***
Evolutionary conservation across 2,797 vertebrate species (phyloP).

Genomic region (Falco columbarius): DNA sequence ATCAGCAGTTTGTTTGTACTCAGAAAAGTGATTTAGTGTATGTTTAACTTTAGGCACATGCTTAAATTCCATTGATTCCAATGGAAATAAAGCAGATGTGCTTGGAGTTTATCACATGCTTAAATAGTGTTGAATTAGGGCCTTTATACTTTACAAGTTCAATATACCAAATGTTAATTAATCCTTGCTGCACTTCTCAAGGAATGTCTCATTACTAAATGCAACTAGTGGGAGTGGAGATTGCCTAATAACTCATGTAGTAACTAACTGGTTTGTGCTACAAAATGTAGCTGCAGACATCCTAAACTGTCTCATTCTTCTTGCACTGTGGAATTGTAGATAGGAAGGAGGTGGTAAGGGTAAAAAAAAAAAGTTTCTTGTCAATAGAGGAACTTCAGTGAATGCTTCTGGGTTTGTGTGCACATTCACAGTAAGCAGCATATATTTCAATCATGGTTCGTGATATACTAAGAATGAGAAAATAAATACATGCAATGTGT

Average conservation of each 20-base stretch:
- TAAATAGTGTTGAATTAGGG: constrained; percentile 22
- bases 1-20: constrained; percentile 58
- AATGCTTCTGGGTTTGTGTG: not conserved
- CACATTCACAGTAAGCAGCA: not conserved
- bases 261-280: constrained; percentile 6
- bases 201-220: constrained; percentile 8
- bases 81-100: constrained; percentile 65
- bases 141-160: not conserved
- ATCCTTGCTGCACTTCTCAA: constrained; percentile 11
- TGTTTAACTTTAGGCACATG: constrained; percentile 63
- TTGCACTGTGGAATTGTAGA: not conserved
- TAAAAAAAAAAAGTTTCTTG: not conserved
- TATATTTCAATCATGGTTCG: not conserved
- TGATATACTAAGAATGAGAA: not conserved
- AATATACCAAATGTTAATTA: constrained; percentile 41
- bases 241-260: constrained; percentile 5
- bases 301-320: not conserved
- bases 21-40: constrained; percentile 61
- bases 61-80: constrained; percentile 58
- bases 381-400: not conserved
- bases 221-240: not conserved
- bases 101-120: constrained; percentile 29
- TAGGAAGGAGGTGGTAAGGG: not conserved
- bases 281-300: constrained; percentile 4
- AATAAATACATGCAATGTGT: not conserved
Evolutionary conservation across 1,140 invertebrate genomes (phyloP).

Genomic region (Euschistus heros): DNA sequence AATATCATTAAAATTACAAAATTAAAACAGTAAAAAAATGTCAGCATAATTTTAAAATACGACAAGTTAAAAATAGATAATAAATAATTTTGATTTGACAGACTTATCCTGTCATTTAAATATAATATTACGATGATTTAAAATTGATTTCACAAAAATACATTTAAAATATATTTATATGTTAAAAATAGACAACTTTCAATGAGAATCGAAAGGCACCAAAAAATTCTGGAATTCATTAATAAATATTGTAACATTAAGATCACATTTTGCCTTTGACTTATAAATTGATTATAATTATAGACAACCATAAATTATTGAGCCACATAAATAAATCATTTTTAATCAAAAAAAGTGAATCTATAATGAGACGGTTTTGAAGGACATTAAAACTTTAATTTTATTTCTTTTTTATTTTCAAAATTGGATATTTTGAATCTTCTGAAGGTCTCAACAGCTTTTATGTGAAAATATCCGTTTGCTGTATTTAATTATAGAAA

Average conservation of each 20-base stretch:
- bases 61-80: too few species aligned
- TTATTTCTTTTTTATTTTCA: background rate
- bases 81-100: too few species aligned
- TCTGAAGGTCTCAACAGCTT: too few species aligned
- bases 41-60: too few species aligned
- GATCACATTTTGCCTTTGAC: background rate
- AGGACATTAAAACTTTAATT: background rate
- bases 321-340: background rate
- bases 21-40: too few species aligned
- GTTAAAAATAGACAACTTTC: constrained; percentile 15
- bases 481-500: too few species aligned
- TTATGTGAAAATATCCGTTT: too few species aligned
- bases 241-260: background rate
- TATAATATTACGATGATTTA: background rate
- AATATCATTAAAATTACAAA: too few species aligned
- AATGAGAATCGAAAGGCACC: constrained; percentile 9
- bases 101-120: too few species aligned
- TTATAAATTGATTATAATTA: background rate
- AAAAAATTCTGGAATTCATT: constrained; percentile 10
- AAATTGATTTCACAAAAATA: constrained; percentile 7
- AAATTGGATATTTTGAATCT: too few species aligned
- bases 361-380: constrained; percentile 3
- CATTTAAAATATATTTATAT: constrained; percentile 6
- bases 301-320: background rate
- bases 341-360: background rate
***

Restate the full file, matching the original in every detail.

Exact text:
Evolutionary conservation across 2,797 vertebrate species (phyloP).

Genomic region (Falco columbarius): DNA sequence ATCAGCAGTTTGTTTGTACTCAGAAAAGTGATTTAGTGTATGTTTAACTTTAGGCACATGCTTAAATTCCATTGATTCCAATGGAAATAAAGCAGATGTGCTTGGAGTTTATCACATGCTTAAATAGTGTTGAATTAGGGCCTTTATACTTTACAAGTTCAATATACCAAATGTTAATTAATCCTTGCTGCACTTCTCAAGGAATGTCTCATTACTAAATGCAACTAGTGGGAGTGGAGATTGCCTAATAACTCATGTAGTAACTAACTGGTTTGTGCTACAAAATGTAGCTGCAGACATCCTAAACTGTCTCATTCTTCTTGCACTGTGGAATTGTAGATAGGAAGGAGGTGGTAAGGGTAAAAAAAAAAAGTTTCTTGTCAATAGAGGAACTTCAGTGAATGCTTCTGGGTTTGTGTGCACATTCACAGTAAGCAGCATATATTTCAATCATGGTTCGTGATATACTAAGAATGAGAAAATAAATACATGCAATGTGT

Average conservation of each 20-base stretch:
- TAAATAGTGTTGAATTAGGG: constrained; percentile 22
- bases 1-20: constrained; percentile 58
- AATGCTTCTGGGTTTGTGTG: not conserved
- CACATTCACAGTAAGCAGCA: not conserved
- bases 261-280: constrained; percentile 6
- bases 201-220: constrained; percentile 8
- bases 81-100: constrained; percentile 65
- bases 141-160: not conserved
- ATCCTTGCTGCACTTCTCAA: constrained; percentile 11
- TGTTTAACTTTAGGCACATG: constrained; percentile 63
- TTGCACTGTGGAATTGTAGA: not conserved
- TAAAAAAAAAAAGTTTCTTG: not conserved
- TATATTTCAATCATGGTTCG: not conserved
- TGATATACTAAGAATGAGAA: not conserved
- AATATACCAAATGTTAATTA: constrained; percentile 41
- bases 241-260: constrained; percentile 5
- bases 301-320: not conserved
- bases 21-40: constrained; percentile 61
- bases 61-80: constrained; percentile 58
- bases 381-400: not conserved
- bases 221-240: not conserved
- bases 101-120: constrained; percentile 29
- TAGGAAGGAGGTGGTAAGGG: not conserved
- bases 281-300: constrained; percentile 4
- AATAAATACATGCAATGTGT: not conserved
Evolutionary conservation across 1,140 invertebrate genomes (phyloP).

Genomic region (Euschistus heros): DNA sequence AATATCATTAAAATTACAAAATTAAAACAGTAAAAAAATGTCAGCATAATTTTAAAATACGACAAGTTAAAAATAGATAATAAATAATTTTGATTTGACAGACTTATCCTGTCATTTAAATATAATATTACGATGATTTAAAATTGATTTCACAAAAATACATTTAAAATATATTTATATGTTAAAAATAGACAACTTTCAATGAGAATCGAAAGGCACCAAAAAATTCTGGAATTCATTAATAAATATTGTAACATTAAGATCACATTTTGCCTTTGACTTATAAATTGATTATAATTATAGACAACCATAAATTATTGAGCCACATAAATAAATCATTTTTAATCAAAAAAAGTGAATCTATAATGAGACGGTTTTGAAGGACATTAAAACTTTAATTTTATTTCTTTTTTATTTTCAAAATTGGATATTTTGAATCTTCTGAAGGTCTCAACAGCTTTTATGTGAAAATATCCGTTTGCTGTATTTAATTATAGAAA

Average conservation of each 20-base stretch:
- bases 61-80: too few species aligned
- TTATTTCTTTTTTATTTTCA: background rate
- bases 81-100: too few species aligned
- TCTGAAGGTCTCAACAGCTT: too few species aligned
- bases 41-60: too few species aligned
- GATCACATTTTGCCTTTGAC: background rate
- AGGACATTAAAACTTTAATT: background rate
- bases 321-340: background rate
- bases 21-40: too few species aligned
- GTTAAAAATAGACAACTTTC: constrained; percentile 15
- bases 481-500: too few species aligned
- TTATGTGAAAATATCCGTTT: too few species aligned
- bases 241-260: background rate
- TATAATATTACGATGATTTA: background rate
- AATATCATTAAAATTACAAA: too few species aligned
- AATGAGAATCGAAAGGCACC: constrained; percentile 9
- bases 101-120: too few species aligned
- TTATAAATTGATTATAATTA: background rate
- AAAAAATTCTGGAATTCATT: constrained; percentile 10
- AAATTGATTTCACAAAAATA: constrained; percentile 7
- AAATTGGATATTTTGAATCT: too few species aligned
- bases 361-380: constrained; percentile 3
- CATTTAAAATATATTTATAT: constrained; percentile 6
- bases 301-320: background rate
- bases 341-360: background rate